Derby truancy figures among worst in England

Primary school child Image copyright PA
Image caption Since 2012 the council has collected £75,680 in truancy fines for primary school absences

Derby has one of the worst records for truancy in primary schools in the country, according to new figures.

Figures from the Department for Education showed the city has the highest rates of unauthorised absence in England.

And Derby is the second worst place in England for the number of pupils who persistently play truant.

The Labour-run city council said it has "challenges" to improve its truancy figures and help vulnerable families.

Derby comes joint top with Nottingham, Blackpool, Stoke, Enfield and Weymouth, with 1.5% of primary school children taking unauthorised absences last year.

The national figures showed more than 600 pupils (3.2%) in Derby also regularly skipped school in the past academic year, second to Knowsley in Merseyside.

'Creating barriers'

Sue Arguile, from the National Union of Teachers in Derby, said there were many reasons for children missing school.

"Stats such as these are not helpful... they mask what's really going on," she said.

"This is more about unpicking the reasons why children don't go to school or why their parents don't make them."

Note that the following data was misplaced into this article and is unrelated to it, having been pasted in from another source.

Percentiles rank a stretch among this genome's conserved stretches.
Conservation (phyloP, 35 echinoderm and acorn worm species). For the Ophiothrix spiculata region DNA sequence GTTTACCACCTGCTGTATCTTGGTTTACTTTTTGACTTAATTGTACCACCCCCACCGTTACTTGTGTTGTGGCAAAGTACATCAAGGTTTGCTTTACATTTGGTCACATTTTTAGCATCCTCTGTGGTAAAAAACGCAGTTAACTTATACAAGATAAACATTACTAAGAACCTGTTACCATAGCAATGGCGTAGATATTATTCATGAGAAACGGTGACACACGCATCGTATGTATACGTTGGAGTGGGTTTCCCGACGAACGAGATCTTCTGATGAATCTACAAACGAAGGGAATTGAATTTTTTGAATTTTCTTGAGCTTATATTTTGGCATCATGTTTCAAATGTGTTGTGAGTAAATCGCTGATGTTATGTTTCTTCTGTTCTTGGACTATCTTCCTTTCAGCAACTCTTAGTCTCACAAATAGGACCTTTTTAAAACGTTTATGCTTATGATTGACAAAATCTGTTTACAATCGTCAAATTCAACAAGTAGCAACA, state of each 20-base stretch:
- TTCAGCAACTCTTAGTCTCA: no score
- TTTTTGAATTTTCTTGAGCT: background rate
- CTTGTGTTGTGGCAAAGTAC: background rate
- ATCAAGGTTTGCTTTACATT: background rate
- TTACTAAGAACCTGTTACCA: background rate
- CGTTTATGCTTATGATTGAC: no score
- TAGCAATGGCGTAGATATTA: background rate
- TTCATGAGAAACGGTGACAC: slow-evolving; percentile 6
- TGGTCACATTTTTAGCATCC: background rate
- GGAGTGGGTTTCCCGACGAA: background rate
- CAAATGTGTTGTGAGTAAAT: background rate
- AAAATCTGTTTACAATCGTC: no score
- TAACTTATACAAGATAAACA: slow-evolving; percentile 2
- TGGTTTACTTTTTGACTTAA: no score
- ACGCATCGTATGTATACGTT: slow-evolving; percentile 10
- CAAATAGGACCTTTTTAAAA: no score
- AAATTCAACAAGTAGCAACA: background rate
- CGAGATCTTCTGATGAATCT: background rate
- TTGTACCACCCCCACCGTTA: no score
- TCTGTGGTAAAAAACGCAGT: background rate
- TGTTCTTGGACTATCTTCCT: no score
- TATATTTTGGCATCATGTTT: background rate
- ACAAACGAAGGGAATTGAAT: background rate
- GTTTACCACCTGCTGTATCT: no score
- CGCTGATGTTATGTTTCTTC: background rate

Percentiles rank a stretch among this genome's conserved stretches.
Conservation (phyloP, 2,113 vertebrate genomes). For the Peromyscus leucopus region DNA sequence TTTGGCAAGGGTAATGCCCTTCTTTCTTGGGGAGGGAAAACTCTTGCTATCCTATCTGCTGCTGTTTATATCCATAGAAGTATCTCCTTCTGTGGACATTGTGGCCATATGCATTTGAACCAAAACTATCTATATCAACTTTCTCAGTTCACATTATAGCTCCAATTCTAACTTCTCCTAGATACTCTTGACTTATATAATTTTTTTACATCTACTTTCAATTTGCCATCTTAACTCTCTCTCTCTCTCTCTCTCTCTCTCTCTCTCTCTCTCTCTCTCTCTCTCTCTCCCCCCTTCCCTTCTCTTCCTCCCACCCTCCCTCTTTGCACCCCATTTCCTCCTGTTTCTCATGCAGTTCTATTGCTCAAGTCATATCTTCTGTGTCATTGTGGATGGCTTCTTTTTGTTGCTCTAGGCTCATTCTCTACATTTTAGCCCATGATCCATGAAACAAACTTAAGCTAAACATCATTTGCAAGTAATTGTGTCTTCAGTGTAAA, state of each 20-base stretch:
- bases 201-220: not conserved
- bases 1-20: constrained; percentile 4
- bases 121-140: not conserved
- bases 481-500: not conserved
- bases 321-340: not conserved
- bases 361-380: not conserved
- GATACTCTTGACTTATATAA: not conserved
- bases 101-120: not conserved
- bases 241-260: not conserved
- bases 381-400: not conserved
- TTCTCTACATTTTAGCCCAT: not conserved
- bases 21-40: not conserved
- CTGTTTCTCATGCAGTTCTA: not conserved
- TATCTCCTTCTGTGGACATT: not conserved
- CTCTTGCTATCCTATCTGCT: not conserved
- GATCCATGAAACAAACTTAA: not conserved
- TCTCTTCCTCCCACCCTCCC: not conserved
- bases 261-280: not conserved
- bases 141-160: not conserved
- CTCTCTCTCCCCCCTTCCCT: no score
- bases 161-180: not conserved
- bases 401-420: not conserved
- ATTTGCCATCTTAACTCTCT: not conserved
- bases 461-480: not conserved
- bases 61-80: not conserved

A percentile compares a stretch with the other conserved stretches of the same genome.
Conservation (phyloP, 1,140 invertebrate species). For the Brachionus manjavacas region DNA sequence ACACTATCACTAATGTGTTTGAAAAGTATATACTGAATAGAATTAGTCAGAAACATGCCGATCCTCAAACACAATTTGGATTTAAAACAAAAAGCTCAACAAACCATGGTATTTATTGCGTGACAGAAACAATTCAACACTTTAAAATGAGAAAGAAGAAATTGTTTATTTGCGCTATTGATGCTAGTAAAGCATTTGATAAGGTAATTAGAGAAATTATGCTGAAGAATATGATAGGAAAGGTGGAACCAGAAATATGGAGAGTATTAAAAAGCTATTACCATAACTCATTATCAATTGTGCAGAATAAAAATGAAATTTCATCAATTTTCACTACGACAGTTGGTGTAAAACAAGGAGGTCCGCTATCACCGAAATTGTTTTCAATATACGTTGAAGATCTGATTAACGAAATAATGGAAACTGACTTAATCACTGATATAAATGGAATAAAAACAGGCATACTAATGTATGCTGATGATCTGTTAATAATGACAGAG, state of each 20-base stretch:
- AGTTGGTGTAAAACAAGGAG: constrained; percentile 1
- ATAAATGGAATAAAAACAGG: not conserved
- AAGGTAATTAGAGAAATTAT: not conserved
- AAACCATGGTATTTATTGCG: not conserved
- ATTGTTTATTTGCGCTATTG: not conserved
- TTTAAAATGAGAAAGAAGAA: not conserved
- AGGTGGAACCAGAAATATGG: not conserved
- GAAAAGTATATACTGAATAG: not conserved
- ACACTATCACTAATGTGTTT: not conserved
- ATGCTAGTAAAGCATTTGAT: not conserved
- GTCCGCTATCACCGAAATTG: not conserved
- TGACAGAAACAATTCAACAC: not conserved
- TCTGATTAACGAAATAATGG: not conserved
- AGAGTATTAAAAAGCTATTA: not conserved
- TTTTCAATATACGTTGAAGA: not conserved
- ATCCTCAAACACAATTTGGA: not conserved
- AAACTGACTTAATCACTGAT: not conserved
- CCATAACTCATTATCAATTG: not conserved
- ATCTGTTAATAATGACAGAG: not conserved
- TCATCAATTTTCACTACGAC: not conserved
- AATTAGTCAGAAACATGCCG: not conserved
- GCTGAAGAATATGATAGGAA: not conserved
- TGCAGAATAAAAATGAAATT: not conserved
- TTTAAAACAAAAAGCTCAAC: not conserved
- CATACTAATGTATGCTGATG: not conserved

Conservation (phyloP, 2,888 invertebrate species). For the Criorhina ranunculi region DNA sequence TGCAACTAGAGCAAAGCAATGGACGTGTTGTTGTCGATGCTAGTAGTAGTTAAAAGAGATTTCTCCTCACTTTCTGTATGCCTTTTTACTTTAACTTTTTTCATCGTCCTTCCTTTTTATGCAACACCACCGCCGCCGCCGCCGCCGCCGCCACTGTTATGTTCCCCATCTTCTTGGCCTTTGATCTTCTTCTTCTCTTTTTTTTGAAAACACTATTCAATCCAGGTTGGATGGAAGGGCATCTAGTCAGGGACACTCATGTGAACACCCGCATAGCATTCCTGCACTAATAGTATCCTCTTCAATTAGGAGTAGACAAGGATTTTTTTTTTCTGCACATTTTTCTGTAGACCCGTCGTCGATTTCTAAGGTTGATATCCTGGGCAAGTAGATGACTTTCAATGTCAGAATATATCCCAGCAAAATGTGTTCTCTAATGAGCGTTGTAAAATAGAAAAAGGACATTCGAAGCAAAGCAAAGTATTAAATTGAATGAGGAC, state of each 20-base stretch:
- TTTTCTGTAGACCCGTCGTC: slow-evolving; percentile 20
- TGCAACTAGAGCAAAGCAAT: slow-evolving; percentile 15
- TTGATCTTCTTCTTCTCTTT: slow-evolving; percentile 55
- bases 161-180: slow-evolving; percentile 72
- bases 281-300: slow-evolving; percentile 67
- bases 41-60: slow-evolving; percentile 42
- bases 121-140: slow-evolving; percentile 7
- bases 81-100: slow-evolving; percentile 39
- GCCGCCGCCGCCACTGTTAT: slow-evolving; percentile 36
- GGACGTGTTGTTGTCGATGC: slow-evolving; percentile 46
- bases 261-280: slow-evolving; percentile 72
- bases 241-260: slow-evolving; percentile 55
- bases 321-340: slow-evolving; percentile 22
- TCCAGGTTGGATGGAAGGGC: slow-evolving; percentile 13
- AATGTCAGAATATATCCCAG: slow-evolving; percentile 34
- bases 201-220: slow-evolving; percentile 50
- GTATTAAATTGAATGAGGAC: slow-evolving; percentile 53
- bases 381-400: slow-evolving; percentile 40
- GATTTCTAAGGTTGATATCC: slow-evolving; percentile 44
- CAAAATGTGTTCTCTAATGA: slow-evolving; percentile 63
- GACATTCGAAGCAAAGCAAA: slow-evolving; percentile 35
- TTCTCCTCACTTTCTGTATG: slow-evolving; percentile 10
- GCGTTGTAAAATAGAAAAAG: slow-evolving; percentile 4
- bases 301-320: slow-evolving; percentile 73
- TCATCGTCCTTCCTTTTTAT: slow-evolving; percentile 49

She said the process of fining or prosecuting was "creating barriers" between parents and teachers.

Figures obtained through a Freedom of Information request showed the city council has issued 571 penalty notices over unauthorised absence so far in the 2014-15 academic year.

Since 2012 the council has collected £75,680 in truancy fines for primary school absences and five parents of secondary school children have been jailed.

Councillor Sara Bolton, cabinet member for safeguarding and children and young people, said early intervention was important to deal with the issue.

She said: "Fining and prosecutions is the last resort if parents won't co-operate with the school, local authority or education welfare officer."

She added: "There are challenging families and they need help so early intervention is something we will prioritise."

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